Jewish-owned newspaper.

The novel. written in 1929 and translated now by Michael Hofmann. gives an intriguing insight into the recession-stricken Berlin of the 2()s. Roth‘s steely. tin-soldier cynicism is reminiscent ofa Kurt Weill song. or a piece ofBreeht. with clockwork characters and minimalist. though evocative. prose.

But halfway through Rightand Left the tone changes: it seems that more is expected of the characters and 0f the reader - as Paul Bernheim and Brandeis both begin to question their own and each other‘s motives. Maybe Roth is simply illustrating their (and his) lack ofconsistency.1 found that it was too late to start changing direction. and fast lost interest. (Miranda France)


I Paradise of Fools Jane Rawlinson (Andre Deutsch £13.99) The Victorian painter Richard Dadd almost made it big until he went insane and murdered his father. Incarcerated for life in Broadmoor. Dadd was unable to marry Elizabeth Carter. his childhood sweetheart. In Paradise ufFools Jane Rawlinson uses the facts to re-create the story from the disappointed fiance'e's viewpoint. John Fowles it isn‘t.

Reader. I speak in particular ofthe falseness of narrative and of discourse. The usage ofeounterfeit 19th-century idiom together with the inclusion of latter-day parlance proves most irksome. Unhappily. this attempt at Victorian melodrama is devoid of both interest and wit. As if the spurious Victorian dialogue wasn‘t sufficient. the plot is thin enough to rival poor-house gruel. (Wendy Robertson)



I Oi No Country: An Anthology ol the Works of Sir Richard Burton ed. Frank McLynn (Scribners £14.95) Drawing on over 201) sources. Frank McLynn pays fitting tribute to one of this country‘s greatest ever explorers. Sir Richard Burton ( 1821-90) was a character of epic stature who managed to pack several careers. as well as numerous expeditions into his life.

In the extracts from the explorer's writings. McLynn reflects Burton‘s wonders at the sights he saw on his travels through the great continents. Always a traveller. never a tourist. Burton‘s involvement with the locals he met provides a fascinating record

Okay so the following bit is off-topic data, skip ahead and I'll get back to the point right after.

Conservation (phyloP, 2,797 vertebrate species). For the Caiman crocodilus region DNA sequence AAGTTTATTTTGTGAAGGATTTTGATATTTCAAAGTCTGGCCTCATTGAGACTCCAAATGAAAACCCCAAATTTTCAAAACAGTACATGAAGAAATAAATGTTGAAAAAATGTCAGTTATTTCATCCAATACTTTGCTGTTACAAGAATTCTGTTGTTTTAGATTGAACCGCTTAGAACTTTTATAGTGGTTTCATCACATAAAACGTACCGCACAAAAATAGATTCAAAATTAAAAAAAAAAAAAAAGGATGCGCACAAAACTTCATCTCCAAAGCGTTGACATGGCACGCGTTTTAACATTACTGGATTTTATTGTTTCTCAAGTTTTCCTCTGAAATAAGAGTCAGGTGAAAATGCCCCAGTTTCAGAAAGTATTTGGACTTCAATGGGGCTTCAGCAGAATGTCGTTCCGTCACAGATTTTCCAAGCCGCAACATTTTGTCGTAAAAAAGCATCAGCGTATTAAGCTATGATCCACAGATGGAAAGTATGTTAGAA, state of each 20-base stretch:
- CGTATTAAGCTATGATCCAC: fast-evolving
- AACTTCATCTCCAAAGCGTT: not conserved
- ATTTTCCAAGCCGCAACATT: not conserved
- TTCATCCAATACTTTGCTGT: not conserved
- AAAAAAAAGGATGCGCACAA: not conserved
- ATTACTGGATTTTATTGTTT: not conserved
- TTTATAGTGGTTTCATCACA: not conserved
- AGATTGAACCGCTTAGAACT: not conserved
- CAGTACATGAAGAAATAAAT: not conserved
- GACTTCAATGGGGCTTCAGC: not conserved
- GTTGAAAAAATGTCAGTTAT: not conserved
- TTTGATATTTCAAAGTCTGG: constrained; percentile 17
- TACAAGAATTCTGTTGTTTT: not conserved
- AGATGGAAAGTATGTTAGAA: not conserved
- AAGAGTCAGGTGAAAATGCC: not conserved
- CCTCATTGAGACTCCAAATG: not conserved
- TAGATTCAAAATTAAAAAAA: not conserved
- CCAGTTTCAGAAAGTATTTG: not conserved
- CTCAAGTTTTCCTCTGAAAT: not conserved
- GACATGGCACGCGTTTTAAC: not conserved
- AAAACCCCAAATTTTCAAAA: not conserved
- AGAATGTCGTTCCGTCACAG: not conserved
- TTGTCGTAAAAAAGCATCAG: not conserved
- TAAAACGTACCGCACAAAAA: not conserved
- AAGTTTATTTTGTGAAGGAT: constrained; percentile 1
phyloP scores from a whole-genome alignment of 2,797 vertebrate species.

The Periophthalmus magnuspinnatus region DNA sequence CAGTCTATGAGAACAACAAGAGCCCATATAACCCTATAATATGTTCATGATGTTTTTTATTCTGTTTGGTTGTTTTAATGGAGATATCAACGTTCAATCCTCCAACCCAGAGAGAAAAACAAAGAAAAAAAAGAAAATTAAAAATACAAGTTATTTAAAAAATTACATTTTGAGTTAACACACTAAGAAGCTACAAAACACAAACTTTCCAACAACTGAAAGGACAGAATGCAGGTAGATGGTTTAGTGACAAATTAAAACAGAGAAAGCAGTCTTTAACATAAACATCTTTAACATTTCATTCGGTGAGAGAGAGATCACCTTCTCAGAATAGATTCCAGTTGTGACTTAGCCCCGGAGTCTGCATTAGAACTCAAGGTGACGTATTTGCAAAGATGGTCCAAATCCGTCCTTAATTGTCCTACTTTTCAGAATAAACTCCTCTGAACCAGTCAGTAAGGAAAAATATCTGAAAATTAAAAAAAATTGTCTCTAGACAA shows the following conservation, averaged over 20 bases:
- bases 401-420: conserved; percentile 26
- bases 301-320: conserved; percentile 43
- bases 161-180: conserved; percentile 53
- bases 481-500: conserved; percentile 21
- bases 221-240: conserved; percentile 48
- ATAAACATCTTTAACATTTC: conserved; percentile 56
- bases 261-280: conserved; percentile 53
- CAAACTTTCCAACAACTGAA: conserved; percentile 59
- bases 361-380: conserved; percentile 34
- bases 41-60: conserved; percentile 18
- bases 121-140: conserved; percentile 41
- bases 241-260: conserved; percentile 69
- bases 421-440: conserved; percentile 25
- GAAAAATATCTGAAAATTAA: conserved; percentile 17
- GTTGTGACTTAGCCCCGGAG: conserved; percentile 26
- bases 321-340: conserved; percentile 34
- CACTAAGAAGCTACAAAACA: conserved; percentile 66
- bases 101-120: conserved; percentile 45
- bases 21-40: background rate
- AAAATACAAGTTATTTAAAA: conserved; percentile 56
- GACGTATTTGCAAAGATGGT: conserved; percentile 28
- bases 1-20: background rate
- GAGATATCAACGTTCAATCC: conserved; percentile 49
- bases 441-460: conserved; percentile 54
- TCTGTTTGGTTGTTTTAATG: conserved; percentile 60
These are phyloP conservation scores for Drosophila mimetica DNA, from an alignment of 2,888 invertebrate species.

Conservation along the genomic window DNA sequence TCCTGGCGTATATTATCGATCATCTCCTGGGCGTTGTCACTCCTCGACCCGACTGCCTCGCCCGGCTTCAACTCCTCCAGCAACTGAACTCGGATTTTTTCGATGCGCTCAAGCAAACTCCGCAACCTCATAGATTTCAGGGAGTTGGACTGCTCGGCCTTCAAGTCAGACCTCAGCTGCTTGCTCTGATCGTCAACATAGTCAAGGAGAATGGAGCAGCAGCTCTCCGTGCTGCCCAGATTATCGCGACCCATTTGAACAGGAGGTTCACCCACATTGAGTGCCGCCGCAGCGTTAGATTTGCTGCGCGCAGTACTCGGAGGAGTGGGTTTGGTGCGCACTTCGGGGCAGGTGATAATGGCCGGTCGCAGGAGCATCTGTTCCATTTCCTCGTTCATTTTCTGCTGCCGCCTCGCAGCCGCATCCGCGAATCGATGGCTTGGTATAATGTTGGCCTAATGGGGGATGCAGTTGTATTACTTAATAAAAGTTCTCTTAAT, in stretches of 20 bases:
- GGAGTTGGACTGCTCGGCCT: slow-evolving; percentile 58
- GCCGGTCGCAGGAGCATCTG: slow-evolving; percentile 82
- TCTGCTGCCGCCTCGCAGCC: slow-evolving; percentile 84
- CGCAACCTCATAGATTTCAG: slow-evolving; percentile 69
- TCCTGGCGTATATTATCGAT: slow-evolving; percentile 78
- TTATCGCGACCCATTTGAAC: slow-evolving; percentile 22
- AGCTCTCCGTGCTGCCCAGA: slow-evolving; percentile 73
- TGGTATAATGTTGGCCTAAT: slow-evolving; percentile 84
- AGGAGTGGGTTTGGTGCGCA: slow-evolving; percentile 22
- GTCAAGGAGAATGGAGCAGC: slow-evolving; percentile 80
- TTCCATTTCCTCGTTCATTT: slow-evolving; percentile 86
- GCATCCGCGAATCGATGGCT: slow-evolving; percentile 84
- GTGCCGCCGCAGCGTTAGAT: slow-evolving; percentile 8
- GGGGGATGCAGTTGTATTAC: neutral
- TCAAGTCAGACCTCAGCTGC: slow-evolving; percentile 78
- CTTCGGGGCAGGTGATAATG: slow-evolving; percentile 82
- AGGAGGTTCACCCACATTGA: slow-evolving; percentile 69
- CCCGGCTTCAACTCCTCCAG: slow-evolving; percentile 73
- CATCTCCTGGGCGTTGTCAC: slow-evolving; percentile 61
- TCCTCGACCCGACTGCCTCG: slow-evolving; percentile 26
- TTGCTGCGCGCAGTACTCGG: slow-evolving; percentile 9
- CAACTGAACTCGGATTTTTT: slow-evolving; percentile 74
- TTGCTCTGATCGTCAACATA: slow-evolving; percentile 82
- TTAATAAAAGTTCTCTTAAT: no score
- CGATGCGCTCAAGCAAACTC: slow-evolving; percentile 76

ofcultures then unadulterated by

Western influence.

Even when ill health finally prevented him from travelling. Burton devoted himself to writing poetry based on his travels. He also

translated such works as The

Arabian Nights and the Kama Sutra. extracts from which are also included in this anthology. (Wendy Robertson)



I Selected Poems Derek Mahon (Viking £14.99). These poems are not emotive enough to impress immediately. Poems about Ireland. its religious strife subtly shifting between foreground and background. are not necessarily memorable. Nor are the products of swallowing a departmental library too quickly. Reworkings of Beckett. Heaney and Joyce are all very well. but sound too much like academics addressing one another. Indeed the book is even guilty of a smattering of your actual Greek.

The translations- ifthat is what they are of Ovid. are another matter though. both erotic and controlled. Enigmatic accounts of loving and lusting.

The poem that really knocked me over was ‘An Unborn Child‘. Written from the perspective of the womb,’the structure implies a tract in support of ProLife. but seems really to be a positive affirmation of living. such as that other Irishman was famous for. And death too. of course.

Mahon is possibly a very good poet. But then they said that ofJim Morrison. (Thomas Quinn)


The recent motley selection at paperbacks is dominated by a pungent and not altogether pleasing American llavour, writes Charlie Llewellyn. Larry McMurtry. of Terms of Endearment fame. returns with Some Can Whistle (Arrow £4.99). The peace of absurdly-named writer Danny Deck is shattered by the reappearance of his vibrant daughter. complete with a comical menagerie ofchildren and friends. There‘s no doubt that McMurtry can spin a yarn in the John Irving tradition with a similar cloying bitter-sweetness and the predictable heap ofcorpses. This would be excellent for a long journey. although frankly I blushed at the cover. which sports a pair of raunchy female legs astride a highway.

My only embarrassment with John Fergus Ryan’s The Redneck Wedding (Delta £4.99) was my insuppressible laughter. With his passion for detail and his florid Southern language. Ryan conducts a crescendo ofgrim humour. providing an almost

I sacrilegious antidote to Carson

McCullers. Trouble‘s afoot in the Bible-bashing. backwooods town of Bloat. Mississippi. Reprobate Rafe

Junior is in jail. unable to marry the

resolute and minuscule Sue Davy Merkle when a chain gang duo save this hapless redneck wedding by proxy.

From the fetid swamps of Mississippi to the steamy tangle of the notorious von Bulow case. Alan M. Dershowitz continues to

it. your pants off with



‘lrresistibly funny.’ The Listener

(Olllllli llP ROSES

His sparkling new novel

Out now in Black Swan paperback

' J

The List 25 January - 7 February 1991 73